In search of fresh air in the kitchens of West Africa


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Worldwide more than 4 million people die each year from the effects of cooking on an open fire.

Every day, 3.9 million tons of wood go up in smoke, contributing to the loss of 200 km2 of forest per day. In the face of this bleak picture, SNV chooses another way. Along with Philips, SNV signed a cooperation agreement in November 2014 to provide improved cook stoves to poor communities affected by bad cooking practices. The collaboration focuses on researching new, financially viable models for large-scale adoption of cleaner cooking technology by low-income households.

In recent years, SNV has conducted extensive research in determining the best cook stoves in terms of environment, health, cost, ease of use, durability and efficiency. Though the Philips cook stoves were the most suitable, their particular features and advantages went unnoticed as 90,000 stoves sold annually in Ghana. After testing various distribution methods and models, almost all the Philips stoves were sold.

In February 2015 Andy Wehkamp, Managing Director for Renewable Energy at SNV, visited a rural community near Accra, where Philips cook stoves are used, particularly curious about the users’ identities, needs, experiences with the stoves, and eager to know what could be done to achieve scale. The following excerpt from her blog originally published on the Philips website summarises her impressions. 

"A drive of about 56 kilometers from the capital Accra brought us into the village Jei-Krodua. Adam and Adwoa Yakubu have a small palm oil business there, where they earn just enough to get by. While traditional fuels such as wood and charcoal are becoming scarcer and therefore more expensive in Ghana, rural communities have easy access to free agricultural waste. The palm kernel shells are usually discarded, while they are a good fuel.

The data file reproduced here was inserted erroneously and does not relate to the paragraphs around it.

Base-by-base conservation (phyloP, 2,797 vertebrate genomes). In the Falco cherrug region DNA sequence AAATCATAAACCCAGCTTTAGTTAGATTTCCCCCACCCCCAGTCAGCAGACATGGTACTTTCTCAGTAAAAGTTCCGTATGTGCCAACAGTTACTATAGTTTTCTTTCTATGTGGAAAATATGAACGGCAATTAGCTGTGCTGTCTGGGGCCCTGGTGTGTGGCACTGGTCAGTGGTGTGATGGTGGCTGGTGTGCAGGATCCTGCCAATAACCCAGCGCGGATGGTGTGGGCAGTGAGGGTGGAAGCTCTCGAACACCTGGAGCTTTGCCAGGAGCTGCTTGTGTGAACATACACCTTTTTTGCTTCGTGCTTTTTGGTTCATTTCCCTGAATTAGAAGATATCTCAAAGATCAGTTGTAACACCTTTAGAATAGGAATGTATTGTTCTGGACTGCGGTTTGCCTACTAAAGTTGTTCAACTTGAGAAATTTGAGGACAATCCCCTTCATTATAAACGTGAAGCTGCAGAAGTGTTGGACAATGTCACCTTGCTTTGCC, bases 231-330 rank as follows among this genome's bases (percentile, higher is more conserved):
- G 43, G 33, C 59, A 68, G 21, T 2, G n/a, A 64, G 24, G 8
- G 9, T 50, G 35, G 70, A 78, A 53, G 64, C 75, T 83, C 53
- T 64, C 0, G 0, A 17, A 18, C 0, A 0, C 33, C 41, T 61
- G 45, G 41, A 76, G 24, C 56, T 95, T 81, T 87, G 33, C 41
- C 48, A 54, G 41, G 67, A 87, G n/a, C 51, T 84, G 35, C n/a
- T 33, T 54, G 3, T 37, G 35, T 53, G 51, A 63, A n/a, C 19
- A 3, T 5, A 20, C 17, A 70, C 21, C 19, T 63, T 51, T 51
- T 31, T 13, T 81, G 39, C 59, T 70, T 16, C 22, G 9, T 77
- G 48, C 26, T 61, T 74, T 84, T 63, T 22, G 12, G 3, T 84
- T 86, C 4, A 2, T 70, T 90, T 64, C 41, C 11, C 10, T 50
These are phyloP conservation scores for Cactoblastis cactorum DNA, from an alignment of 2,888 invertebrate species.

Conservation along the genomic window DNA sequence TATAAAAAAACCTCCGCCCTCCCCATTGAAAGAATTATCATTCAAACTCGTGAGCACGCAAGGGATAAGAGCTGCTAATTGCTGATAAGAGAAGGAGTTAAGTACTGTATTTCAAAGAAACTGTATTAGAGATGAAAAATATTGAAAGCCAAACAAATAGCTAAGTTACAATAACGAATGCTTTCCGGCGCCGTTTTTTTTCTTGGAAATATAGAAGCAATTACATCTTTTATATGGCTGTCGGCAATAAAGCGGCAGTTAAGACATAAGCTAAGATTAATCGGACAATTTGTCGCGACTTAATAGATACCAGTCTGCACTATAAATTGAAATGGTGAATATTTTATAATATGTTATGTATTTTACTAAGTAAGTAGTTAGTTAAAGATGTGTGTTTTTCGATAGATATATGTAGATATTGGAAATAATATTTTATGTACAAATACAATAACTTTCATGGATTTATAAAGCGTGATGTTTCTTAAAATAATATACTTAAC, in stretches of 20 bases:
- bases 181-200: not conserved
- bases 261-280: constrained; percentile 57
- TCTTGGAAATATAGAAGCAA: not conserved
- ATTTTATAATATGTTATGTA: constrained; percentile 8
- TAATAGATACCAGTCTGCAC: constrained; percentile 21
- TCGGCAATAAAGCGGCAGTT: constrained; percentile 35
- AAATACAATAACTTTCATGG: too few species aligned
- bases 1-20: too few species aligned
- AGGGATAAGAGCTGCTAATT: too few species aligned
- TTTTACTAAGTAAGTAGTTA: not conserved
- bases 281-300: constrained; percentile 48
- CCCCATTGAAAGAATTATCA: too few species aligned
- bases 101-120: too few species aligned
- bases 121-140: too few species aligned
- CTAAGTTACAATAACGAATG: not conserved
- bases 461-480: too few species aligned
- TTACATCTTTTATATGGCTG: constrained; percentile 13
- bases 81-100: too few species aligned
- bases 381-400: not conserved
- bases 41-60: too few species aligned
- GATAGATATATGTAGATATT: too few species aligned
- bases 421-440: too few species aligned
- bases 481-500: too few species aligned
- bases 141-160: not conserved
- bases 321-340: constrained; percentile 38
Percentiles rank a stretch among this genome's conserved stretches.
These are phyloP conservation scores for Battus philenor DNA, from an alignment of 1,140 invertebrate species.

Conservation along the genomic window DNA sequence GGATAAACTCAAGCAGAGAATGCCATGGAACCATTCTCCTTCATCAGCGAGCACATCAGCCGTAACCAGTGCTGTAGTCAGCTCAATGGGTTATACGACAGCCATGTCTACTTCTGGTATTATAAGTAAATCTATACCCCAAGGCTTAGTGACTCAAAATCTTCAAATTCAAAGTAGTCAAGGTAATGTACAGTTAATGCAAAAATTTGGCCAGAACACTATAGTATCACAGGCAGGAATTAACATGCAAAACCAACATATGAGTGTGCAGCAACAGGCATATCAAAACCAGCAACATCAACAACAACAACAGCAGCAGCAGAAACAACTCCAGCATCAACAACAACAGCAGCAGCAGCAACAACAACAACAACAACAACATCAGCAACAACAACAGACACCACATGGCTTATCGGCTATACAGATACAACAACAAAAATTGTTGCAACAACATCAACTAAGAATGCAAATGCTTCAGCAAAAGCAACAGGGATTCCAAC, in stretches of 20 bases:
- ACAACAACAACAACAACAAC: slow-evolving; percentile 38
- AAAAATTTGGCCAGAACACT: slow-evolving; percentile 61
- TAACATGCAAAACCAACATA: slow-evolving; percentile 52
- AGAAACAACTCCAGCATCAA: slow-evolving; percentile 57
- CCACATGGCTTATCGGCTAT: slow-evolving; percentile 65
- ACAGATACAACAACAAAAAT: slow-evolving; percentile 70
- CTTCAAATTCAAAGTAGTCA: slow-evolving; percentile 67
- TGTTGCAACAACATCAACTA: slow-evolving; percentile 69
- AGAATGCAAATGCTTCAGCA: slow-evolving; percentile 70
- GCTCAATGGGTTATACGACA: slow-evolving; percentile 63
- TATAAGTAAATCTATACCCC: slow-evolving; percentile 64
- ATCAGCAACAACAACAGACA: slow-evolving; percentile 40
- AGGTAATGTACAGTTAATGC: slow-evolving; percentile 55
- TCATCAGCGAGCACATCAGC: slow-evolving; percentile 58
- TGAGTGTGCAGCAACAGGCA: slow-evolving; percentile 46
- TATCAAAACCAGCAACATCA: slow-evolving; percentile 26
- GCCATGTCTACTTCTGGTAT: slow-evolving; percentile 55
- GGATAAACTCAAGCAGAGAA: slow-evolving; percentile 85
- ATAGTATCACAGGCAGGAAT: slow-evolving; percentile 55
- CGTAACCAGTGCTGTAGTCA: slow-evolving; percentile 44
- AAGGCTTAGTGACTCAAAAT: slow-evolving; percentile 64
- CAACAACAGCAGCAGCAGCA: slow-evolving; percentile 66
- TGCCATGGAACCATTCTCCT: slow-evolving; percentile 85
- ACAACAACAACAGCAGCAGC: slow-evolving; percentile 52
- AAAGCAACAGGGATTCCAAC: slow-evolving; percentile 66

The Yakubu's wanted to participate in the experiment with palm oil waste, and explore the new market possibilities this could bring to their business. They bought a Philips cook stove, which they fuel with waste instead of charcoal as before in a traditional device. Early on, they noted important changes: switching to palm kernel shells meant they no longer had to spend the equivalent of 1 euro per day on charcoal for cooking at the home and the school. They were able to buy the device with a subsidy of about 60% of the cost paid by a funding from the Dutch Ministry of Foreign Affairs for an energy project implemented by partners ETC, Philips and SNV. The acquisition costs were recouped in six weeks. Besides cost savings, Adwua sees the speedy cooking time as an added bonus.

Adam and Adwua Yakubu were the first to test one of the eight distribution models developed for this type of stove, and Adam sold the first devices to workers and suppliers of his palm oil business.
I spoke with Adwoa Bawah, one of the workers. Cooking with the new cook stove is not only faster and cost-efficient, she also experiences less discomfort with her eyes than before, "because there is no more smoke released during cooking". Her colleague Akua Asanamahama still cooks with fuelwood she gathers and uses on an open fire, and is willing to purchase the stove in installments, as it would save her the time spent gathering wood for fuel. Though the fan system occasionally fails, possibly because the ash released during cooking which gets trapped inside, it can be quickly repaired. She has taught Adam how the fan can be repaired, and is happy with her modern stove.

A bigger problem is the price. SNV is currently working with Philips on additional ways to reduce the price, for example through government incentives such as lower import taxes and duties, or climate finance. Even with the price reduction, payment remains a challenge for low-income populations. A lot of users are still unaware of how this type of stove will yield benefits worth the initial financial sacrifice.

Preliminary conclusion is that there is not one successful model, but that depending on the local context, a combination of four distribution and information models is recommended for best results."